Regional Pedestrian and Cycling Master Plan, Capital Regional District

    Metro Vancouver Regional Cycling Strategy Implementation Plan

    Recommendations by the Canadian Diabetes Association for B.C. Budget 2016

    6,631 signatures

    I call upon the Government of BC to enable everyone in BC to cycle & walk in safety as part of their daily lives by implementing an Active Transportation Strategy that includes:

    • Investing $1 billion over the next ten years to:
      • Upgrade cycling & walking facilities on provincial roads & bridges
      • Complete cycling & walking networks in communities across BC
      • Provide safe routes to school for children
      • Build trails & routes for cycling & walking tourism
    • Ensuring that paths & protected bike lanes can be safely shared by people using wheelchairs, skateboards & in-line skates
    • Enhancing cycling education for children & adults
    • Promoting cycling & walking
    • Encouraging electric bike use by eliminating the PST & providing rebates
    Add Signature

  • Petition - Invest in Walking, Cycling & Transit not High Income Tax Cuts

    Imagine that within the next ten years, you, your family and friends can safely and comfortably cycle and walk to work, school, and shopping as well as for recreation and exercise. And when you would rather take transit, there is a bus or a train nearby arriving within a few short minutes.

    To help make this a reality, the Province could eliminate the planned tax cuts for those earning over $150,000 per year and instead invest in cycling, walking and transit in communities around B.C. While more funding will be needed, especially in Metro Vancouver, this will be a great step forward.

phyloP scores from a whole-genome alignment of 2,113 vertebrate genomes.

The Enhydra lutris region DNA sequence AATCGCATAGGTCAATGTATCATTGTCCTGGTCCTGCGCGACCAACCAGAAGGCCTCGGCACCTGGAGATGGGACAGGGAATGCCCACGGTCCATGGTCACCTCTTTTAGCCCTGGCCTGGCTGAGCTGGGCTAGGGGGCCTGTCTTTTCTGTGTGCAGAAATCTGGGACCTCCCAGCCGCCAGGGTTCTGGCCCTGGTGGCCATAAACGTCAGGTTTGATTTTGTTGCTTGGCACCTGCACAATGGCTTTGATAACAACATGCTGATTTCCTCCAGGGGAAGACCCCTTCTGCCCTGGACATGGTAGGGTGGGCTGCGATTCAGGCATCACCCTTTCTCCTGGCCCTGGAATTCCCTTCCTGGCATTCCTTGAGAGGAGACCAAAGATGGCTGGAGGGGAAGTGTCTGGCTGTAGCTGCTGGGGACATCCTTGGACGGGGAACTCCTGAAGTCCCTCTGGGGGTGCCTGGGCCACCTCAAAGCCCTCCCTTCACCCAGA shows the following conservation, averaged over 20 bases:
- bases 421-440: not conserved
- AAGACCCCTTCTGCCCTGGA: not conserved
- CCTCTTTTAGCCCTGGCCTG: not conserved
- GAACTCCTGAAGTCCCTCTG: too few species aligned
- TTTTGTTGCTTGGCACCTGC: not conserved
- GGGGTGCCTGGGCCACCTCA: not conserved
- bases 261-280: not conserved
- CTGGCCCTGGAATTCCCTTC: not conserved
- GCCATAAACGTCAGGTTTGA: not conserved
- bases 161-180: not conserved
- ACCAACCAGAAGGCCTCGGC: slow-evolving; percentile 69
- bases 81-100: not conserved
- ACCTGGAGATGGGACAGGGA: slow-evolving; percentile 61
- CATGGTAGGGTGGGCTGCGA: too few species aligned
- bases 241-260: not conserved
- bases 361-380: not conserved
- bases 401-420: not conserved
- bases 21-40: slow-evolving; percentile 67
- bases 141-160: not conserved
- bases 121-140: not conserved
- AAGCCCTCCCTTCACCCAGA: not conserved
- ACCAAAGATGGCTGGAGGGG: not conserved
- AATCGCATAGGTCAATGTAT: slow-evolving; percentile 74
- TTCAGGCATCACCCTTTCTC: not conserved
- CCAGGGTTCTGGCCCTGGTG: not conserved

Sign the petition

    The higher tax bracket for people earning over $150,000 is set to expire at the end of 2015. This will result in a tax reduction worth around $225 million per year. Alberta just raised taxes on high income earners so it makes sense British Columbia not to cut similar taxes.

    Everyone, including those earning over $150,000, would benefit much more if the Province eliminated this tax cut and instead invested of this revenue in improved walking, cycling and transit in communities around the Province.

    Sign the petition

    Everyone's time is valuable. For example, someone earning $150,000 per year is 93 hours spent or $6700 worth of their time per year stuck in congestion in Metro Vancouver.

    Everyone benefits from safer roads. By enabling more people to choose cycling, walking and transit, there will be fewer cars on the road and thus fewer crashes leading to fewer injuries and fatalities. 

    Everyone benefits from a strong economy. Transit, cycling and walking are affordable transportation. People cycling and walking are more productive at work. Cycling tourism has huge potential in B.C. For example, in Oregon, cycling tourism contributes $400 million per year to the economic. 

    Everyone benefits from healthier transportation. More people walking, cycling and transit reduces health care costs through increased physical fitness.

    189 signatures

    Petition - Invest in Walking, Cycling & Transit, Not High Income Tax Cuts

    Petition to Honourable the Legislative Assembly of the Province of British Columbia, in Legislature Assembled.